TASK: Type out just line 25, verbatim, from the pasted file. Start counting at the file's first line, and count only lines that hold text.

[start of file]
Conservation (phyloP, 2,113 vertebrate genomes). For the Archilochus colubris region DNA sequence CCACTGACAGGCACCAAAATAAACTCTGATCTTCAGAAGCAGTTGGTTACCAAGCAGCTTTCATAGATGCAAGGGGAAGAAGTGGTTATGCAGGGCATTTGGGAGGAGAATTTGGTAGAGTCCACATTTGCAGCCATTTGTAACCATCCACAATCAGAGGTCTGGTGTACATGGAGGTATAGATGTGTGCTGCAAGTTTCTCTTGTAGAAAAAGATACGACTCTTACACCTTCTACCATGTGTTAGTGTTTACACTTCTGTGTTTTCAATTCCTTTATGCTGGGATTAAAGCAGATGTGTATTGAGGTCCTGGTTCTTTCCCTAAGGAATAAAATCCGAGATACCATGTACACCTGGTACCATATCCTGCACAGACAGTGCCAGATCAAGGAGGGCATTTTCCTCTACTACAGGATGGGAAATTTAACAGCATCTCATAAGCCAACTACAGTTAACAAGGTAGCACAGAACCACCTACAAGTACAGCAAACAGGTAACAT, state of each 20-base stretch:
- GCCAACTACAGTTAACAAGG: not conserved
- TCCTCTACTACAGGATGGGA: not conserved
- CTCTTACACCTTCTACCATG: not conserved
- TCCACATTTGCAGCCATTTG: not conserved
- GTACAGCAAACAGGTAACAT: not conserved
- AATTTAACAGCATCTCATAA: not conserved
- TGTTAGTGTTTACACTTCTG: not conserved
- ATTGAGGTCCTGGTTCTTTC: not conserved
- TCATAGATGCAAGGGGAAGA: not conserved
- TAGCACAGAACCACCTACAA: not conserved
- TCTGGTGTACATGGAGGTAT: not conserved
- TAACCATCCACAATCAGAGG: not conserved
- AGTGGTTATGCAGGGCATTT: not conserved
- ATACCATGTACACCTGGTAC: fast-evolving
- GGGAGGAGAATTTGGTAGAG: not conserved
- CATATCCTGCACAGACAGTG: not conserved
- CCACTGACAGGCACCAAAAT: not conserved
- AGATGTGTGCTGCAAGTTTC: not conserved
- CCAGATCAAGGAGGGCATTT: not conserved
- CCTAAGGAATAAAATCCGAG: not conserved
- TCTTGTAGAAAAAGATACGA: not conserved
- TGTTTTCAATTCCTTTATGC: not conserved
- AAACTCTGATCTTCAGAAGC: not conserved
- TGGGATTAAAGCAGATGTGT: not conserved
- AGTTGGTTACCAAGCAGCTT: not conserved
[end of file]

- TGGGATTAAAGCAGATGTGT: not conserved